New skating system confusing, but winners are clear
Posted: Monday October 31, 2005 3:52PM; Updated: Wednesday November 2, 2005 11:19AM
A hip injury has limited Michelle Kwan's exposure to figure skating's new scoring system.
Casual fans that tune into figure skating once every four years during the Olympics will get an unpleasant surprise this February:
Instead of booing the judges for giving some sequined darling a 5.5 instead of a 5.8, they'll be booing the judges for giving out a 128.29 instead of a 136.45.
That's nonsense, of course. Casual fans, and many experts, will be too confused by the International Skating Union's new "Code of Points" scoring system to boo; they'll be scratching their heads. Besides, the judging will be anonymous. High and low scores will be thrown out, so the audience will be left in the dark as to which judge screwed their favorite skater. Joe Six-pack will tune in hoping for a public lynching and tune out once he discovers he's watching a math exam.
Will the Code of Points system be fairer? Probably. Will it be as emotionally engaging as the old, corruptible 6.0 system? No way.
So who's going to win the most coveted medal of the Winter Games -- the women's figure-skating gold? Check the hospital wards the week before Turin, and you might have a better idea than you'd have today. Never have so many medal contenders been so questionable in an Olympic year.
Sentimental favorite Michelle Kwan, a five-time world champion who has got a silver and bronze medal from her two previous Olympics, will miss the entire Grand Prix season with a strained right hip ligament. Kwan's only exposure to the new scoring system came at the worlds last March, where she finished off the podium (in fourth) for the first time since 1995. Her most recent injury couldn't come at a worse time. Kwan needs feedback from the international judging community before the Olympics, assuming she's healthy enough to compete, and she isn't going to get it.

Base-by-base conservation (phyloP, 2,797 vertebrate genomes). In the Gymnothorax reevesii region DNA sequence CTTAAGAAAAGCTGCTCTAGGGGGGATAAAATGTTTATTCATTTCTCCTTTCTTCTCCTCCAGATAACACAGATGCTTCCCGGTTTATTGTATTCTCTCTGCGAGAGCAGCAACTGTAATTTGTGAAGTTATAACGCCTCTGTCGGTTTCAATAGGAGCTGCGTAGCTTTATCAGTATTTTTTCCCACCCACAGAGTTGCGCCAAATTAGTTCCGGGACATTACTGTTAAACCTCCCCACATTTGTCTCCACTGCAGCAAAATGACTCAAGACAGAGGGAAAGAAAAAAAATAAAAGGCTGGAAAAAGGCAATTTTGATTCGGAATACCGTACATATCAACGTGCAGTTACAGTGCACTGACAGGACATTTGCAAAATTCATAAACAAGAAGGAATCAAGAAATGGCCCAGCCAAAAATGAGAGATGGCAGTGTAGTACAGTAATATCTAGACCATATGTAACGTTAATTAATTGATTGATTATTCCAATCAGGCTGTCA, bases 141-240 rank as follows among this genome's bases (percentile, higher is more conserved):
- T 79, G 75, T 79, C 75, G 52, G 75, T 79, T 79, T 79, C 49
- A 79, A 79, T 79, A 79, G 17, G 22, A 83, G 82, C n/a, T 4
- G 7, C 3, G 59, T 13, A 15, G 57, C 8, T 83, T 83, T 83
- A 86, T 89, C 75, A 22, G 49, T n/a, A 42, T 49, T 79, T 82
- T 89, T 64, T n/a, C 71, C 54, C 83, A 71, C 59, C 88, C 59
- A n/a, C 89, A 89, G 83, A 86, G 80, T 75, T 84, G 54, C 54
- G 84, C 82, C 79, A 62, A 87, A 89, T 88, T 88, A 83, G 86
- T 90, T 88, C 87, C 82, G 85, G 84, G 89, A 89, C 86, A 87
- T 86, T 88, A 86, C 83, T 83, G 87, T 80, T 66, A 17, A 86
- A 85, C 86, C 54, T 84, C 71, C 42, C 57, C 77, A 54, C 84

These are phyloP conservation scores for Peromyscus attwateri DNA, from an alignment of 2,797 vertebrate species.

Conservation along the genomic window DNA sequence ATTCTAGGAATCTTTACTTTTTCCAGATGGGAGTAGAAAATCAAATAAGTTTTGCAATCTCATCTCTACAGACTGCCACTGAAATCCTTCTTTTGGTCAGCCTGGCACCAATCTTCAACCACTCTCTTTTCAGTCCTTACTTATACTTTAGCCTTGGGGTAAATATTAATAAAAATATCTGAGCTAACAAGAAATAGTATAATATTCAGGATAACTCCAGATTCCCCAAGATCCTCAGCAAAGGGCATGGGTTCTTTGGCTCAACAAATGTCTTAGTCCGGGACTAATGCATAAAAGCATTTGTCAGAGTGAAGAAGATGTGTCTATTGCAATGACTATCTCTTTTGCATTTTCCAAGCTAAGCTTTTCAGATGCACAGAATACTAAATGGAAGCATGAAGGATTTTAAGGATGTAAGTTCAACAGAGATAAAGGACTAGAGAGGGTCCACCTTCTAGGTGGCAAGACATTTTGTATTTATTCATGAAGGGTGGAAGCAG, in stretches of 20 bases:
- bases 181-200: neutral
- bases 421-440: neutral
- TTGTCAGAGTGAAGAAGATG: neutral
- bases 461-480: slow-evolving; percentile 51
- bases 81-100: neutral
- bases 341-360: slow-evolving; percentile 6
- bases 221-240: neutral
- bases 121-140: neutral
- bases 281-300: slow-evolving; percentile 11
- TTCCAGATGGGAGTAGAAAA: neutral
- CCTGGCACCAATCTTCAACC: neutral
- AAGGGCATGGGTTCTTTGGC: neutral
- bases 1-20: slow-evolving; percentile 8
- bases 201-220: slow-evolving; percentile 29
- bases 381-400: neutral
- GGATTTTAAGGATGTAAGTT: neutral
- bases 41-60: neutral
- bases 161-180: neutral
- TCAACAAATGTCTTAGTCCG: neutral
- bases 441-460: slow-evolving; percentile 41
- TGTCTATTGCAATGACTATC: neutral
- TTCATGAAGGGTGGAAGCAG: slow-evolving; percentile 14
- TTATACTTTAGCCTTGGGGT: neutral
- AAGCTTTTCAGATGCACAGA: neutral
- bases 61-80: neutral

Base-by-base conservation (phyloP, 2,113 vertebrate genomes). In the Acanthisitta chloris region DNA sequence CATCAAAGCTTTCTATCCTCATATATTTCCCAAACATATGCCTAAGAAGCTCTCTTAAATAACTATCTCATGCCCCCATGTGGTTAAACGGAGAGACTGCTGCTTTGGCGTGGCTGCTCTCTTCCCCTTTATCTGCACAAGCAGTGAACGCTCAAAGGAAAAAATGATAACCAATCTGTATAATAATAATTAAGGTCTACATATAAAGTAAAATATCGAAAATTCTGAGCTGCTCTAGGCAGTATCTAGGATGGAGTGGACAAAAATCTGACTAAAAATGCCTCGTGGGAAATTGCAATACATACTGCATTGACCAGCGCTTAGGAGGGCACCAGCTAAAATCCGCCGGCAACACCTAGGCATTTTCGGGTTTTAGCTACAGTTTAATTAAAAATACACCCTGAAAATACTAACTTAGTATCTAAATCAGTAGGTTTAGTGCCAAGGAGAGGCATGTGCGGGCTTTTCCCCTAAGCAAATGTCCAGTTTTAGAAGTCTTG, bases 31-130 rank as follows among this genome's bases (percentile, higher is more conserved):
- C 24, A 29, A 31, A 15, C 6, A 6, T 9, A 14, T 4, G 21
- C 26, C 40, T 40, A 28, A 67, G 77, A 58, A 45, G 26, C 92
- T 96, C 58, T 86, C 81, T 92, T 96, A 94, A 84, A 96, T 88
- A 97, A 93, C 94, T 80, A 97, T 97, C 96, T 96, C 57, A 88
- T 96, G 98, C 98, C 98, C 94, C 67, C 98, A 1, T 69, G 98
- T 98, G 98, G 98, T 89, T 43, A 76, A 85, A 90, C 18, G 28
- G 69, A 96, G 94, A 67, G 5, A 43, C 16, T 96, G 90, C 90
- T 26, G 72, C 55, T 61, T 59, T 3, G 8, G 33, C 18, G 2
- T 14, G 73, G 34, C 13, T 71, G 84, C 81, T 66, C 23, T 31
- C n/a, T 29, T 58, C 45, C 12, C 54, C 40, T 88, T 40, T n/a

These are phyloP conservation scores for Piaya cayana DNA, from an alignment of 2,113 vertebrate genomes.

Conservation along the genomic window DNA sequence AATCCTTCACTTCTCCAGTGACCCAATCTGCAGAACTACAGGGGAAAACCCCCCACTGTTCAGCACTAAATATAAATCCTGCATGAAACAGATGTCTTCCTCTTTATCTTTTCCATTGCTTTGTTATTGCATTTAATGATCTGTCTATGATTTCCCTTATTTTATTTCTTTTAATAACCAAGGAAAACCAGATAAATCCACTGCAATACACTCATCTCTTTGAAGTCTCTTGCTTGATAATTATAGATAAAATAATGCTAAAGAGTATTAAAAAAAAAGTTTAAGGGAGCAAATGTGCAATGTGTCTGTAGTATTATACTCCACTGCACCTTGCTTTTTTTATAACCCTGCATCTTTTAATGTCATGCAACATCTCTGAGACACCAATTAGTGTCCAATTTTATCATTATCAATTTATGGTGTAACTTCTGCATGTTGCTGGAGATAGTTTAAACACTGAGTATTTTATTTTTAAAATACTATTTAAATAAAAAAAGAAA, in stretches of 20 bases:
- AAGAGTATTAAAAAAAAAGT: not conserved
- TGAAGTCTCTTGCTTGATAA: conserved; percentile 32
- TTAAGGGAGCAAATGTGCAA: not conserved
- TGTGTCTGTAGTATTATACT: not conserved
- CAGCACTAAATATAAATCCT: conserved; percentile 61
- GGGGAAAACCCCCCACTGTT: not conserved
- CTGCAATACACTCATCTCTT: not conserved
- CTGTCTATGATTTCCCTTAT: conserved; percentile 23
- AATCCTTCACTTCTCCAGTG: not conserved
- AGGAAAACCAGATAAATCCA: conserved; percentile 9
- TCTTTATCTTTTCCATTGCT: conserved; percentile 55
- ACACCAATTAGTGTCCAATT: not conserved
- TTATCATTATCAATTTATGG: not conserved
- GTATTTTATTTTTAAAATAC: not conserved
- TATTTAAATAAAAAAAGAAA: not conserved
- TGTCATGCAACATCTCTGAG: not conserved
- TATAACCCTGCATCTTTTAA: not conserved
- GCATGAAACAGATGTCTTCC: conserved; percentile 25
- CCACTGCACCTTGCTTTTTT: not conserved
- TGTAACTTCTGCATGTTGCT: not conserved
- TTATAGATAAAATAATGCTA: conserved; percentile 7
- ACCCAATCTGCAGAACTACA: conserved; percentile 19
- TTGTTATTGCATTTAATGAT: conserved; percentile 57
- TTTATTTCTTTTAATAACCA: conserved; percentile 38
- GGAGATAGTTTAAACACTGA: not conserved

America's best chance for a gold is Sasha Cohen, who dropped out of Skate America two weeks ago with a bruised left hip. Her training has resumed, however, though her history of back problems could flare up at any time. Cohen's been a bridesmaid so many times -- she's finished second at the worlds the last two years, and second to Kwan at the U.S. nationals four times without winning -- that there are questions as to whether she has the moxie to break through on a stage as visible as the Olympics.
But Cohen has elegance on the ice that no other skater can touch. If she stays on her feet, she could become the third straight American woman to win Olympic Gold.
The favorite, though, is Russia's 26-year-old Irina Slutskaya, the defending world champion and silver medalist at the Salt Lake City Games behind America's Sarah Hughes. No Russian woman has ever won the Olympics, an oddity that could end in Turin. Slutskaya, too, has missed much of the last two years due to various ailments, but she's healthy now and is the best jumper among the women.
Other names to watch include this year's American it-girl, Alissa Czisny, a brilliant spinner, who two weeks ago thrust herself into the limelight by stepping in for the injured Cohen and finishing second at Skate America, then kept her momentum going by winning Skate Canada last weekend. Russia's Elena Sokolova, who finished second at the worlds in 2003, appears to be back on form, winning at Skate America. And Shizuka Arakawa, the '04 world champion, heads a strong but inconsistent Japanese contingent that includes two-time World bronze medalist Fumie Suguri.
Even though it's only November, here are my predictions:
1. Slutskaya 2. Cohen 3. Kwan
Next Wednesday, I'll preview the men's competition.